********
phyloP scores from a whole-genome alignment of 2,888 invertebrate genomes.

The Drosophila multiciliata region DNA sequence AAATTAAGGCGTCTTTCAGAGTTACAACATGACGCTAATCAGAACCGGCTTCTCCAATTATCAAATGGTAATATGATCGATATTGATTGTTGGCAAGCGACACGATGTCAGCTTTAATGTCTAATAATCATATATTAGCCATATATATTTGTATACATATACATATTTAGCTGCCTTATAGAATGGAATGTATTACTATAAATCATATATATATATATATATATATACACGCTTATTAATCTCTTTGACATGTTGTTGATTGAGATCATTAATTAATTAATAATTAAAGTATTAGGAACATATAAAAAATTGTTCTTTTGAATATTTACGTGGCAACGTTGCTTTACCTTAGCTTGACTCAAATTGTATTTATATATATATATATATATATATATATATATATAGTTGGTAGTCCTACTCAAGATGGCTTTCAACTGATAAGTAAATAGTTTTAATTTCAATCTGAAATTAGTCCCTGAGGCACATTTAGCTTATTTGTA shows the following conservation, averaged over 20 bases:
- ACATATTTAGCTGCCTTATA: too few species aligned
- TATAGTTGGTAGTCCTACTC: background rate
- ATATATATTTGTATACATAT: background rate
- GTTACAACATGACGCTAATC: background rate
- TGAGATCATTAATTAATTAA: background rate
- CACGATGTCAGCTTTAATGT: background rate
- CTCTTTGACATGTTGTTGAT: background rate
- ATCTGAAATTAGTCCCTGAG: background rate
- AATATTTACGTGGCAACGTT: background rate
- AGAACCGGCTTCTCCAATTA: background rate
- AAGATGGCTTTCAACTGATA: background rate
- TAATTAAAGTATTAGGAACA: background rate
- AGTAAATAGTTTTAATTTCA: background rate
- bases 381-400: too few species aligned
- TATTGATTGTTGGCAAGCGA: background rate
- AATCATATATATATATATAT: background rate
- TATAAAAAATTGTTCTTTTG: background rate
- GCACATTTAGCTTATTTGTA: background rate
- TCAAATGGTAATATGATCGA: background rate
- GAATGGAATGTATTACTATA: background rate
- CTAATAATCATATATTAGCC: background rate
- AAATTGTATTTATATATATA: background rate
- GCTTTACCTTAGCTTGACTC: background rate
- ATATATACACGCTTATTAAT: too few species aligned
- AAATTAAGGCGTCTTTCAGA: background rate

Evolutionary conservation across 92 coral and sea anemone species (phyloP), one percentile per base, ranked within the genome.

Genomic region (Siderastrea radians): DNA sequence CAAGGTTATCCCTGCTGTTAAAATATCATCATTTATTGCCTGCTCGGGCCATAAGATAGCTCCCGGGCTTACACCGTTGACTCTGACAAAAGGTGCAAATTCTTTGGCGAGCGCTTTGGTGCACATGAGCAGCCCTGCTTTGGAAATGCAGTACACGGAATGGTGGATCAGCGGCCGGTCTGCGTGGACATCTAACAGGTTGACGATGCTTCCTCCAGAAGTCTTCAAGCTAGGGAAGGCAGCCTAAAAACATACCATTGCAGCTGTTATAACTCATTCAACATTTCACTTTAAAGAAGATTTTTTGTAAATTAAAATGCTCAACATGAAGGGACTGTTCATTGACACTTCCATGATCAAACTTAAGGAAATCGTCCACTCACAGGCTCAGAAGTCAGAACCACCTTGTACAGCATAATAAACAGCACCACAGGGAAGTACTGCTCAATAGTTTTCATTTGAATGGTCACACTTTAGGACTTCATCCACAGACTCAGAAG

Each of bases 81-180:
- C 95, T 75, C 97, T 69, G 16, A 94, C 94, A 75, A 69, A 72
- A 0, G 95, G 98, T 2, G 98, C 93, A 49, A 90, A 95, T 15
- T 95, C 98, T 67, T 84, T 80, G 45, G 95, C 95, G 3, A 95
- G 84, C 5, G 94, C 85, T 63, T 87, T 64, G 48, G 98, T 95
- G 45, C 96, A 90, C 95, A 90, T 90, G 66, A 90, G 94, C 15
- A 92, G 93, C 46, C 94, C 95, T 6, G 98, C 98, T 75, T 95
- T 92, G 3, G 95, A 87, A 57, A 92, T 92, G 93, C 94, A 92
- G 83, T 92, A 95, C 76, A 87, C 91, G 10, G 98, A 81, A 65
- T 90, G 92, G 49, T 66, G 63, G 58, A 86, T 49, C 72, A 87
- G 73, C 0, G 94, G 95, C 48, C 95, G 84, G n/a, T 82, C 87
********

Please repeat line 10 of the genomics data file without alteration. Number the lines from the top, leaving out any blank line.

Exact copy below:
- ATCTGAAATTAGTCCCTGAG: background rate